a The Learning Garden: Genesis

Wednesday, August 02, 2006


Initially I wanted to do my nature diary as a blog on the one I created for my tech class, but Veronica's suggestion of putting one up on the photo blog appealed to me...so here I am. I guess I'm a couple of days behind but this is the busy season for me here on the farm and I work well into the night most times when I get home from school!
Living on a farm for my entire life, gardening has been a driving force in the makeup of my family. Growing up, my mom made a conscious decision that no pesticides or chemicals were going to go into my system. For the most part we raised or grew all our own food and very rarely did my mom make trips to the grocery store. It was a lot of work, but that is how she was raised, how my dad was raised and they were determined to make sure that's how I was raised as well.
My intial thoughts on the Learning Garden were, obviously, all positive. As a farmer and an educator, my dream is to be able to bring agriculture/gardening into the classroom....or more to the point to bring the classroom to agriculture/gardening. Until we worked on the Edible Schoolyard project in May, I never really thought that it was something that would be attainable in the traditional public school system. After doing some research on school gardens I began to feel the enthusiasm that comes with inspiration. When I found out that this class would revolve around the concept of a learning garden and that we would actually have the chance to design and work on one at UBC-O, I was thrilled, and my dream seemed a little closer than it did in May.
Admittedly, my vision of the garden site (before seeing it) was, perhaps, a little hopeful. I thought that maybe we'd get a spot with some grass and good soil and we'd breeze in and rototill and turn up some nice black loamy soil and we could focus on building the infrastructure. I won't say that I was disappointed by the site because I wasn't, and I'm not. It just wasn't what I was expecting. Upon further reflection, however, I think it's quite fitting because any site that one might get in a schoolyard would not be a plum spot, but rather one similar to what we have at UBC-O....that being a spot that no one else wants to use and is out of the way.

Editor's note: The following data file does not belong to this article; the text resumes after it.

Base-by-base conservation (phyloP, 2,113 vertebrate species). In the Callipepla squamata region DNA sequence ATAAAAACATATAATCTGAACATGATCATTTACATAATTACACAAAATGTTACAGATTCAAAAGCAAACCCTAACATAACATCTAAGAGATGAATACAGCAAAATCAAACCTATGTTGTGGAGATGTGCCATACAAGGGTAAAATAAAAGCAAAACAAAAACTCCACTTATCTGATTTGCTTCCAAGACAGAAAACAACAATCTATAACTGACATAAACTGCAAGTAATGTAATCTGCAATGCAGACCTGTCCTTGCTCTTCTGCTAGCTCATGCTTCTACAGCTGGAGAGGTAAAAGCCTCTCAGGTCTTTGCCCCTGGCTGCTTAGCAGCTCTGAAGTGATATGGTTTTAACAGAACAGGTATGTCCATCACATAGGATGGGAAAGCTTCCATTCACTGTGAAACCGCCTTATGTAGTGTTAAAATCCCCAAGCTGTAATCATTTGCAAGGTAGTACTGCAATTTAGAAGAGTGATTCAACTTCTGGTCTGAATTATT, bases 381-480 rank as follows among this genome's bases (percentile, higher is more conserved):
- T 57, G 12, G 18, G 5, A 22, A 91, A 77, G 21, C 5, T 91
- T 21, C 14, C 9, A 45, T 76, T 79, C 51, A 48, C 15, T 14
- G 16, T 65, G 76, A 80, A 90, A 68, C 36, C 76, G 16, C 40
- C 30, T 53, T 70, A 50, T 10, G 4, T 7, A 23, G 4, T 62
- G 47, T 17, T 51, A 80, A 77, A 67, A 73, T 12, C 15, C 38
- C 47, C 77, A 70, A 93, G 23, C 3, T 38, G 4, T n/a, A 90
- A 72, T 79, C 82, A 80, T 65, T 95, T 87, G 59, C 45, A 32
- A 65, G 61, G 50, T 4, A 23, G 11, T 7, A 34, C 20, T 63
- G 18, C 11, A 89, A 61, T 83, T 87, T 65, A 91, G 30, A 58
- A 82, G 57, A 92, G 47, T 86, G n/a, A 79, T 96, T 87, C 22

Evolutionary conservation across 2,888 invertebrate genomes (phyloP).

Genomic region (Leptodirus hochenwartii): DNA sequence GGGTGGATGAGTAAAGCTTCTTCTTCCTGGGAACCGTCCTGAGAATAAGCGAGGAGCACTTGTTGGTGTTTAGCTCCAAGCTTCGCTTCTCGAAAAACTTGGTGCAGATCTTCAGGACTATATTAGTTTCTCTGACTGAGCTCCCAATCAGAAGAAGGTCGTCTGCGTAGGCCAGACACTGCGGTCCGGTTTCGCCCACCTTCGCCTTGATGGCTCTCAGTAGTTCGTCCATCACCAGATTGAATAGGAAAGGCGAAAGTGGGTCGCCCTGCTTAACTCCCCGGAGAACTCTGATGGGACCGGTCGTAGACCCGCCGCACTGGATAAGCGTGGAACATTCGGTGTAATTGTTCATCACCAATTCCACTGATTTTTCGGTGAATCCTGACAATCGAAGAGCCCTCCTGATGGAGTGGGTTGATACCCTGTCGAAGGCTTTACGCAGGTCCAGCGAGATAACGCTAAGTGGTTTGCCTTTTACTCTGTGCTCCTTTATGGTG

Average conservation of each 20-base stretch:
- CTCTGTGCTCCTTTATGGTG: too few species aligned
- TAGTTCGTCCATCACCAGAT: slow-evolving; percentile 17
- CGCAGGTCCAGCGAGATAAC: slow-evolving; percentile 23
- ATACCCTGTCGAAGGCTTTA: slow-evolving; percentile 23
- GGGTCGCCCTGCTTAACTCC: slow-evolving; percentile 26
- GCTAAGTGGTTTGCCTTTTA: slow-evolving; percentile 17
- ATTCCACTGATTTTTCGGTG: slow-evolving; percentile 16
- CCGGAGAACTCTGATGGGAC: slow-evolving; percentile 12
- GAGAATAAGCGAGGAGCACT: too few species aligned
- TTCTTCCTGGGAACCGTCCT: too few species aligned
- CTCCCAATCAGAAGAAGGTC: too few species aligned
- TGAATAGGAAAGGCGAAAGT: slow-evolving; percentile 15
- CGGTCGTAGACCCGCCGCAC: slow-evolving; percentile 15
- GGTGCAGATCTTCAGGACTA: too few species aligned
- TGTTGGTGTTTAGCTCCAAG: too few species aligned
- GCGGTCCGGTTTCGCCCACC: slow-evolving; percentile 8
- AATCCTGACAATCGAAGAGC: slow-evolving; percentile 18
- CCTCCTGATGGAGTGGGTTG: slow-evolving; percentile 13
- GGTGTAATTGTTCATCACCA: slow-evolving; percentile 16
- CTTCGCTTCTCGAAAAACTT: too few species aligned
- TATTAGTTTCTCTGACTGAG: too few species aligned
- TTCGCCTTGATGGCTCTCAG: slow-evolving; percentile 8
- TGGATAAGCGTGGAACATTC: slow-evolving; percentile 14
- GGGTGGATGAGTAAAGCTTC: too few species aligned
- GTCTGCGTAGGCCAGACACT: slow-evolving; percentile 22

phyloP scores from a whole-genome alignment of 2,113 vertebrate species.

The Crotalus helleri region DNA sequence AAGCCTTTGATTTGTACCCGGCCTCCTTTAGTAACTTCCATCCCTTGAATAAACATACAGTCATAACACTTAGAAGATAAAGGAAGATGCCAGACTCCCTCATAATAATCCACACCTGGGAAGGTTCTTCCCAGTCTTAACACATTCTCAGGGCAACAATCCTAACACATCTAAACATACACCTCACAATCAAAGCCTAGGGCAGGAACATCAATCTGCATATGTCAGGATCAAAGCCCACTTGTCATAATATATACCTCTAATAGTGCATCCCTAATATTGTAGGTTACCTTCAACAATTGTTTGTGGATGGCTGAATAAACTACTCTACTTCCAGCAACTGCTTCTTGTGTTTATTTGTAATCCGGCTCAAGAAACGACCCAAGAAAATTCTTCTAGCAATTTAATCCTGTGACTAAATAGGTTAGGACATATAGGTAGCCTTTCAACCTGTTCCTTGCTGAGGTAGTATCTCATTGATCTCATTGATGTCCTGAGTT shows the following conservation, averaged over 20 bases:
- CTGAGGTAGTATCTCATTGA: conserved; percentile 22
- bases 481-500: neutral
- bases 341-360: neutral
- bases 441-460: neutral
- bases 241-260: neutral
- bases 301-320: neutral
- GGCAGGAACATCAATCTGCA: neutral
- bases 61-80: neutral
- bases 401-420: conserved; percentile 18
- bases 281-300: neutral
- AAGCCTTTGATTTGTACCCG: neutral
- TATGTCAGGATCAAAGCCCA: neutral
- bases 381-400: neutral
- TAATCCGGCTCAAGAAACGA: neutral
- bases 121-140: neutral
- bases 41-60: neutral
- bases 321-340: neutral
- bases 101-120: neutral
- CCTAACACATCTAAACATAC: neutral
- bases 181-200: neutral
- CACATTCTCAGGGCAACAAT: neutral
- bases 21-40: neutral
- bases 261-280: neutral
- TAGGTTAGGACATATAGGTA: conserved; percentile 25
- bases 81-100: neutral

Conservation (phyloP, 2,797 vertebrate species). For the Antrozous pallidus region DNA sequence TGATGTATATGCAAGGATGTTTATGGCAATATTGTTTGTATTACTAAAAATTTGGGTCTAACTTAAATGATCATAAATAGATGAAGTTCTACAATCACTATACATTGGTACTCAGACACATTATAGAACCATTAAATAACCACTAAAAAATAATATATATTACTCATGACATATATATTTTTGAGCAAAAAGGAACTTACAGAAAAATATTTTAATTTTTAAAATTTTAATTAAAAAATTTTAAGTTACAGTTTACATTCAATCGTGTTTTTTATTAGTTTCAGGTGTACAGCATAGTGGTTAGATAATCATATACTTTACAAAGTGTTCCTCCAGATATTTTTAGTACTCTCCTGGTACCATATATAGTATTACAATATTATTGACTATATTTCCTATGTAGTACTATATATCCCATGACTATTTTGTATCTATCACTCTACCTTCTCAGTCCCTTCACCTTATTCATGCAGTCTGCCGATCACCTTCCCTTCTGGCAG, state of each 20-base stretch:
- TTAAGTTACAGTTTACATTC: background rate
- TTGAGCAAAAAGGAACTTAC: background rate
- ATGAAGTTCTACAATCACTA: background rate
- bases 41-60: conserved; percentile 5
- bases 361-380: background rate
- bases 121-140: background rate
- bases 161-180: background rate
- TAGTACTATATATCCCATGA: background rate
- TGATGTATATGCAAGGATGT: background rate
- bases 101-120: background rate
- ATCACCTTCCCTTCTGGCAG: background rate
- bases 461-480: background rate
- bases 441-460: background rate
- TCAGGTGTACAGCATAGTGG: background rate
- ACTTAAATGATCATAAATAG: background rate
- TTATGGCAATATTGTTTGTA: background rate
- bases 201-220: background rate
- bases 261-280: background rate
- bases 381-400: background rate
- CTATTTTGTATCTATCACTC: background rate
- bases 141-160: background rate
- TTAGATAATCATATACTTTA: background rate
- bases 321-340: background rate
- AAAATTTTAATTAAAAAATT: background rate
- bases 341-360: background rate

After a day out working on the site, I felt great about the location and the site itself. Though we haven't put forward any designs yet, i think we are allon the same page and I felt enthusiasm for the project from everyone. True to any gardening project, the hidden value is in the conversations that take place while we work and I think I learned more about the 3 people I have never met before in one afternoon than I would have in 3 weeks of in class time. For me, the time spent talking and exchanging ideas in that setting can't be equaled. I am looking forward, in earnest, to getting some of the scrap cleaned up and getting some shape to the learning garden. I am planning on spending the whole day on site tomorrow and getting some good things accomplished.


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